View of the Ulz River from the Eltrud Hills, a section of the Dornod Mongol Strictly Protected Area in eastern Mongolia (Image: Vadim Kirilyuk)
Drought and flood
The Dauria steppe has distinct wet and dry periods. Every 25 to 40 years, the Ulz River floods and fills the Torey Lakes. Then, over the years, the lakes dry up until they are filled again. This force shapes the ecosystems and people of the region.
At the height of the wet phase, thousands of ephemeral lakes appear across the steppe. Floodwaters trigger a new cycle of life and provide habitat for a wide variety of life.
Smaller and more frequent floods support central areas. Dauria’s most stable floodplain wetlands are life support systems for wildlife and humans through all phases of the climate cycle. The last filling of the Torey Lakes by the Ulz began in the fall of 2020.
Waterfowl from Lake Zun-Torey in the summer of 2006 come to feed from nearby Lake Barun-Torey. The lake was in the beginning of the drying phase but the water level was still high. Zun-Torey is in the Russian part of Dauria Landscapes (Image: Tatiana Tkachuk)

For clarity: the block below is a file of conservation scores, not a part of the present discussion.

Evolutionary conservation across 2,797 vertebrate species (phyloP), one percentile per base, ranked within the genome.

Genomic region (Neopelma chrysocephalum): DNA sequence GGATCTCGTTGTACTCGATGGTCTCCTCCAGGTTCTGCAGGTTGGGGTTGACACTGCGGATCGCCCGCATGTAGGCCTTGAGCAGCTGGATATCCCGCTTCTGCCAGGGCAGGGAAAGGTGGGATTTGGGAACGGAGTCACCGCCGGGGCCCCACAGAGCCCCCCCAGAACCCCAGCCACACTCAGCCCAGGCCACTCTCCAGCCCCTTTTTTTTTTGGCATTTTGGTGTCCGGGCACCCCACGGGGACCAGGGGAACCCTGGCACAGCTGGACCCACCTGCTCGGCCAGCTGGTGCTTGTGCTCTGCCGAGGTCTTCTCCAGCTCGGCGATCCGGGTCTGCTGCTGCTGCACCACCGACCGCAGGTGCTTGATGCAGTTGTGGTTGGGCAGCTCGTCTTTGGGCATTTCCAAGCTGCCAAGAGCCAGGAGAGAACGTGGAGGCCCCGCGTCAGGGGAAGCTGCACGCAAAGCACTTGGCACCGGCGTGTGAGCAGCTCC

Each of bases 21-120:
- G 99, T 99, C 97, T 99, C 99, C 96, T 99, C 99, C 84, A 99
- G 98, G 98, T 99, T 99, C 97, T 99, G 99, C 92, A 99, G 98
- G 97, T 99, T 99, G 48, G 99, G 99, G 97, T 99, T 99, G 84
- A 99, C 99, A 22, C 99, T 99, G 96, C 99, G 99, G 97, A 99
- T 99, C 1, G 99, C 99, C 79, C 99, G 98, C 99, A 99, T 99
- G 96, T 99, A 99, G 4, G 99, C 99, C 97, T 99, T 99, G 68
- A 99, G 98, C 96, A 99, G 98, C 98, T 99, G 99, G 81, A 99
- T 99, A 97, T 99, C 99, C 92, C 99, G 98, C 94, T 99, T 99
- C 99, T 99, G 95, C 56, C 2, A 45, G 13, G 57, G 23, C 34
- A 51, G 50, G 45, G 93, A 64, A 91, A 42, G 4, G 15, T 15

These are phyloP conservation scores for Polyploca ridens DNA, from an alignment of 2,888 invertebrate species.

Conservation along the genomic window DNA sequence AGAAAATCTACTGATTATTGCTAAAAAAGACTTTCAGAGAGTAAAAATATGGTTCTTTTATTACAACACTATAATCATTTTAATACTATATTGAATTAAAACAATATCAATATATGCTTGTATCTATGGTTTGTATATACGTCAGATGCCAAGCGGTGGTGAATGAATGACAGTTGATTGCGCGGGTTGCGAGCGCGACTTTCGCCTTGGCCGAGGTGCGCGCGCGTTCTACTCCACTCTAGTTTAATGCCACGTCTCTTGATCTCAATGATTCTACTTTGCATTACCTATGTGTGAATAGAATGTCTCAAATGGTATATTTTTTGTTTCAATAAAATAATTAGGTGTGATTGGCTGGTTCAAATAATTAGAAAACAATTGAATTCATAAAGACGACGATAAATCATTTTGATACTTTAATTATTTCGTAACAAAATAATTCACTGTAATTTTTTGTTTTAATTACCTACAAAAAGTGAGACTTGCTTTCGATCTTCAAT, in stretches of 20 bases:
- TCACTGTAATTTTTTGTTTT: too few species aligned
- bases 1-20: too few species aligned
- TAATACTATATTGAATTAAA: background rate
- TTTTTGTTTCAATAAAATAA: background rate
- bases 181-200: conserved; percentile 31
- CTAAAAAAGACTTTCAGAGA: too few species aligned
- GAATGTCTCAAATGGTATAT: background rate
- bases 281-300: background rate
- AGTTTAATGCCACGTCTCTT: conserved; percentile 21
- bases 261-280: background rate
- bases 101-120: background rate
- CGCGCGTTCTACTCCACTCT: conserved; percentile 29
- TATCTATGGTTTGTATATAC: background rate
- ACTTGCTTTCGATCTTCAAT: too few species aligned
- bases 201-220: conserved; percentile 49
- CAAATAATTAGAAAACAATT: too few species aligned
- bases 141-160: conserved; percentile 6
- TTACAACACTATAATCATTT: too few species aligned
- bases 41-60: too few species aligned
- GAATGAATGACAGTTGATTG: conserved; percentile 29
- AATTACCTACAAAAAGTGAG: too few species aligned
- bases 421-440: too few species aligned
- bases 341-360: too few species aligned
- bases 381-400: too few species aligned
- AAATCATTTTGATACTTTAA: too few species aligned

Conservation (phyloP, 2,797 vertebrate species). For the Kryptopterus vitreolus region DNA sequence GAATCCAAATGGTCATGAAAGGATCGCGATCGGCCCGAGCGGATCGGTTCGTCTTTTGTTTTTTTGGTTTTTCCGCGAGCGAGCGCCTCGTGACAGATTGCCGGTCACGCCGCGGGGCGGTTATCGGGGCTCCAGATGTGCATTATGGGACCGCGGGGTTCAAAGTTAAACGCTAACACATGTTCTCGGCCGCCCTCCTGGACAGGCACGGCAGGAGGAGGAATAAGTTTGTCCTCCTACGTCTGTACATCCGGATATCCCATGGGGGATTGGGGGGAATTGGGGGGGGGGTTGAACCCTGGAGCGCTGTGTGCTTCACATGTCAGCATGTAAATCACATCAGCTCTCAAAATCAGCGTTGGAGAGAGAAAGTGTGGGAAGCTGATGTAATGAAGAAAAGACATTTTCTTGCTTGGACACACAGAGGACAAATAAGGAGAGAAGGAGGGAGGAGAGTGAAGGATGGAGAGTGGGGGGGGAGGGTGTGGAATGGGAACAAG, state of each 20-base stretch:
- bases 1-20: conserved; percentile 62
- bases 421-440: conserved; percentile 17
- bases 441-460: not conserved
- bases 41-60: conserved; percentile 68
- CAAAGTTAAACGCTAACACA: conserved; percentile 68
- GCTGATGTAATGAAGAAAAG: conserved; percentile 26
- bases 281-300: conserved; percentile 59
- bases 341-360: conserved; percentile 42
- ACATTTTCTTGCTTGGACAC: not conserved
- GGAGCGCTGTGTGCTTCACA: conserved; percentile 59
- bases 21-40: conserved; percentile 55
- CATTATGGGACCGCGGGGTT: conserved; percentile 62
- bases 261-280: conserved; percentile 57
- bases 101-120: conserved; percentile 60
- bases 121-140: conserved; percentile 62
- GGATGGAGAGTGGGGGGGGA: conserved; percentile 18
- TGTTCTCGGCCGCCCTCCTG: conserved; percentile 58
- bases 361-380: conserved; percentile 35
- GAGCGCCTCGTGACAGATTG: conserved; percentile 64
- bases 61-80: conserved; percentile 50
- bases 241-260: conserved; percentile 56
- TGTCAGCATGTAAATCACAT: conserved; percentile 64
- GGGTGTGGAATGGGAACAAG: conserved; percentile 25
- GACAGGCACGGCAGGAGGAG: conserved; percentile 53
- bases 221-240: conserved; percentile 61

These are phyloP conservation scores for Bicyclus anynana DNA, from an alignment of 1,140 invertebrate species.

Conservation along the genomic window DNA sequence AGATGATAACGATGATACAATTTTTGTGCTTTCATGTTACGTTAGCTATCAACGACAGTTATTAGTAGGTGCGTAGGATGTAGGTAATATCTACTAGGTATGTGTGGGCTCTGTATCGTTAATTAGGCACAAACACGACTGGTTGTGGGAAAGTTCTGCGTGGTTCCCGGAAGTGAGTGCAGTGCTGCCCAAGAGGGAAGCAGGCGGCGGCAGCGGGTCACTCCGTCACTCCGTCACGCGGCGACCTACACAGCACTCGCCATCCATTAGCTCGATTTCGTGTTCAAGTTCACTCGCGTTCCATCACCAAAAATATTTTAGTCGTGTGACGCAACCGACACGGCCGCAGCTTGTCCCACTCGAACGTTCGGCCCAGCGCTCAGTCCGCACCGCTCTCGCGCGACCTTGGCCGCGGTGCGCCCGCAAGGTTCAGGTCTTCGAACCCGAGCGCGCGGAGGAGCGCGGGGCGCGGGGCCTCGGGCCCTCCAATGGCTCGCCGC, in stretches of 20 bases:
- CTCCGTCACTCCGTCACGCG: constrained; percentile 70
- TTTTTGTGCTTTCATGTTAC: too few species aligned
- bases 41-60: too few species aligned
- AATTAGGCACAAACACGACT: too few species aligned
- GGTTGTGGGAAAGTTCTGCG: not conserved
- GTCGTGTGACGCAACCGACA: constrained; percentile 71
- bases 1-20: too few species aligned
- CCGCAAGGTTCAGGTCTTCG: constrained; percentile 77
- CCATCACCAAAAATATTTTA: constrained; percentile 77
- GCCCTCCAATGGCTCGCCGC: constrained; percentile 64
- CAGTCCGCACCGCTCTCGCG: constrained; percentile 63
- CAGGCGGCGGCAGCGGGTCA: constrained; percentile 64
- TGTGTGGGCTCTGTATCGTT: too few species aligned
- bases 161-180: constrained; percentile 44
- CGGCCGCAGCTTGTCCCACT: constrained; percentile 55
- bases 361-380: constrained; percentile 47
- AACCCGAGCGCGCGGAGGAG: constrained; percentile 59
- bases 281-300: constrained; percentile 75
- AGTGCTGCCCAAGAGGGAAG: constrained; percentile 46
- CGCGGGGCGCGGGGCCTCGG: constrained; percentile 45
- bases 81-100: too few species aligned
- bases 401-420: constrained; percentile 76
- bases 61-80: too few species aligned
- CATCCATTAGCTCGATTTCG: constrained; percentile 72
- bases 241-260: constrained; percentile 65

At the same place in the summer of 2017, a young Mongolian gazelle crosses the dry bottom of Lake Zun-Torey. Gazelles come to the bottom of Torey Lakes to feed on grass and rest, as the moist ground is cooler. As of 2017, a shallow pool of water remained in Zun-Torey; the following year it had completely dried up (Image: Tatiana Tkachuk)
During the dry phase, all small rivers, most springs and up to 98% of lakes disappear. The Torey Lakes take about two decades to completely dry up and are refilled by flooding from the Ulz River after several consecutive years of high water. These “pulsating” water masses create a dynamic mosaic of biodiversity-rich habitats. Wildlife migrates and changes with the fluctuating landscape.